21 Jan Is the rise in breweries ultimately harmful to the industry?
For the second time in a year, Indiana lost another craft brewery this week when on Monday, rather unexpectedly, Martinsville’s Three Pints announced its closure effective immediately. This follows Avon’s Cutters Brewing, who closed up shop in March 2015. Cutters’ closing ultimately was tied to nearly $80,000 in sewage fees, while we know little to nothing of Three Pints’.
Still, this leads to some people asking, yet again, if the craft beer bubble is ready to pop.
Recently the Brewers Association announced that it now recognizes 4,144 breweries in America, the most ever in the history of, well, ever. In light of that, the Washington Post asked this week if this rapidly expanding market will ultimately doom itself. Market saturation, competition for shelf space, limited tap handles in area bars, all are real problems craft brewers face.
Increased pushback and buyouts from macro brewers is also a real threat. Our own Mathew Muncy documented recently on an incentive program AB InBev is offering to distributors if their products end up on more shelves, limiting even further the space available to your favorite brewers. And the buyouts, which seemed to be happening once a week at the end of 2015, are just the latest attack on the industry, no matter how you look at it.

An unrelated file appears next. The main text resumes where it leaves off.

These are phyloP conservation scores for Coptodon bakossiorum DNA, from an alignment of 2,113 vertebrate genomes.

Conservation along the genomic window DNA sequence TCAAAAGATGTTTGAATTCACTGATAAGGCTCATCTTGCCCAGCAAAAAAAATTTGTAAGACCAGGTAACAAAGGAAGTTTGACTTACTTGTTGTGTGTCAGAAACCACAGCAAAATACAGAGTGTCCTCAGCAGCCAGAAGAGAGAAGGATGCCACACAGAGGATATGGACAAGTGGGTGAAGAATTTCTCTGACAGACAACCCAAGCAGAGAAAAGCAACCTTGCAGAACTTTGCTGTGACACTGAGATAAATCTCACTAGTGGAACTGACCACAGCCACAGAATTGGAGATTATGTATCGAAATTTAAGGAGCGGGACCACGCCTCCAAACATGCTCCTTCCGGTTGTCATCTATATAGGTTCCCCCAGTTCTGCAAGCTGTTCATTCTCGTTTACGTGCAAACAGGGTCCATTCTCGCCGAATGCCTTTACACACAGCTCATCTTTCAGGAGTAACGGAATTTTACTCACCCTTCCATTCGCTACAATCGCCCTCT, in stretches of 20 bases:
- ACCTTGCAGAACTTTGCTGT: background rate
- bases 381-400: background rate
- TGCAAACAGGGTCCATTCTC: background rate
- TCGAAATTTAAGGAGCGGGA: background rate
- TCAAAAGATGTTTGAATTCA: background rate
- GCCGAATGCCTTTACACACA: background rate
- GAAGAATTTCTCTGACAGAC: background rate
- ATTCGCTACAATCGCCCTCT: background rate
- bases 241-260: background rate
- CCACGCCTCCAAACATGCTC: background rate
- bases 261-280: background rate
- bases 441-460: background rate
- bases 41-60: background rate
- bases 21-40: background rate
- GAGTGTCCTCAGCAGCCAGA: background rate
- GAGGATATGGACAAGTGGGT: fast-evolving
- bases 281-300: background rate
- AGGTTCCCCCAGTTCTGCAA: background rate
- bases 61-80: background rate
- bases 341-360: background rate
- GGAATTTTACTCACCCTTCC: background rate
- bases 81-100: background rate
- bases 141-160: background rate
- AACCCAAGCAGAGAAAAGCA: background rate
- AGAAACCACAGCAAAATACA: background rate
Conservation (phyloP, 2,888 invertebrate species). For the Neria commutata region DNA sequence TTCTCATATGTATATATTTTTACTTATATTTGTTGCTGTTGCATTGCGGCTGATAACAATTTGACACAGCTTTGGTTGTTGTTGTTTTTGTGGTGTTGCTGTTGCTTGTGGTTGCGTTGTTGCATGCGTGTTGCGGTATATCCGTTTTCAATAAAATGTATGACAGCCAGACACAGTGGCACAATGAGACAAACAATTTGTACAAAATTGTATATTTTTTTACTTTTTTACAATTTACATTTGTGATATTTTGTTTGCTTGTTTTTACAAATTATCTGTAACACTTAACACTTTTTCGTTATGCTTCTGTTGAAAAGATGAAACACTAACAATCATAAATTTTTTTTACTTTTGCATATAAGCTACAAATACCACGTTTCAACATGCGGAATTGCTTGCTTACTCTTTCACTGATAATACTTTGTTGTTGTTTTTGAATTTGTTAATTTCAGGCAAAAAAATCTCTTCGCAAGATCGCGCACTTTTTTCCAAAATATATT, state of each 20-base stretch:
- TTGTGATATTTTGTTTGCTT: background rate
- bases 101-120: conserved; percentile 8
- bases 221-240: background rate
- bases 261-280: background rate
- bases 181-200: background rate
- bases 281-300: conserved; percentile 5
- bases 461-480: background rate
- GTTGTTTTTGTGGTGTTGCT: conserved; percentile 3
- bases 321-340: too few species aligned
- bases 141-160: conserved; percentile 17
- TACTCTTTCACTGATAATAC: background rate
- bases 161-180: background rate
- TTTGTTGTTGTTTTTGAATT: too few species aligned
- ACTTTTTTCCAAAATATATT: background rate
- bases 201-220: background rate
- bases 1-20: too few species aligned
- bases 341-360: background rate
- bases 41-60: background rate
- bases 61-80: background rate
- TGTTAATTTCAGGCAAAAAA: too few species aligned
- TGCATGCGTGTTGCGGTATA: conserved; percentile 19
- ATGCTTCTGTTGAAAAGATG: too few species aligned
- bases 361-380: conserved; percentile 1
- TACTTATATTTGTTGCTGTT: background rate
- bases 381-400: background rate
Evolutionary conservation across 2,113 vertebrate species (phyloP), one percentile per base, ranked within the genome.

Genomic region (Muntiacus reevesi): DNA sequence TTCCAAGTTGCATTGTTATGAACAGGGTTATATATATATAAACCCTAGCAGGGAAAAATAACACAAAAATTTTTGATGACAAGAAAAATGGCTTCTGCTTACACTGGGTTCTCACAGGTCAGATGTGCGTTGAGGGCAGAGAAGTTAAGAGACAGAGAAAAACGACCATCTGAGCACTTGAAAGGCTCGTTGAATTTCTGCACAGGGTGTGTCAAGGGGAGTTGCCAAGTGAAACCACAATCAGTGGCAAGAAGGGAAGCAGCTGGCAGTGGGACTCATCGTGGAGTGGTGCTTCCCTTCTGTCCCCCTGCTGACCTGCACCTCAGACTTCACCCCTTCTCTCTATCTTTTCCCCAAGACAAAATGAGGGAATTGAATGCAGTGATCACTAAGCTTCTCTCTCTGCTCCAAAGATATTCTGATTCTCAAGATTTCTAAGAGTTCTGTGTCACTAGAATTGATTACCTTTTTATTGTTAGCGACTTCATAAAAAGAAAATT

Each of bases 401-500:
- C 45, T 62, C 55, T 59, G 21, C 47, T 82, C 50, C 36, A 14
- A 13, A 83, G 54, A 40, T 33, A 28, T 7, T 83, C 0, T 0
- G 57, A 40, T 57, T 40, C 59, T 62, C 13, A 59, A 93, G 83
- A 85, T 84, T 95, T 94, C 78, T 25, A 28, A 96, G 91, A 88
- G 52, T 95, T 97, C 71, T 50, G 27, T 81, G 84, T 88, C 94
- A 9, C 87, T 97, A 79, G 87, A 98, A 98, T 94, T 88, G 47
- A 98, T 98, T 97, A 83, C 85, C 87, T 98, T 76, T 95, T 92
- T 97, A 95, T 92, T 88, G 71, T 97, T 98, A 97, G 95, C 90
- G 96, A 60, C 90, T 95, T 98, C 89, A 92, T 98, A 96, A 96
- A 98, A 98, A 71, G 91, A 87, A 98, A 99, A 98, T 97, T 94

Folks will look at the closures of Cutters and Three Pints and attribute that to the bubble. I can’t comment officially on what led to Three Pints shutting down, but Cutters abruptly closed after being hit with $77,000 in fines after not filing for a sewer permit or paying applicable fees. That’s not a bubble popping: that’s bad business practice.
I see the same thing happening with breweries opened by people who see getting into the craft beer game as a quick way to make a cheap buck. If the beer isn’t up to snuff, people won’t go there. Plain and simple. That’s not a bursting bubble: that’s the market deciding against your product.
As one brewery closes, that leaves a hole for another to open. And as more open, we’ll see more begin to differentiate in the products they offer. Look no further than this past weekend’s Flat12 5th anniversary celebration and the plethora of barrel-aged beers they produced. Or Deviate Brewing and the mad scientists making their Swiss Cocoa stouts and Miso Corny ales, or Upland adding cans to their lineup to satisfy more people. Or breweries opting to not distribute, telling you their beer is so good you’ll need to come to them. Because if it is that good, you will go to them.
Good breweries will continue to adapt to trends in the market as they always have, and breweries not in it for the right reasons will continue to have their time in the light made shorter and shorter.
That’s no bubble: that’s just how business works.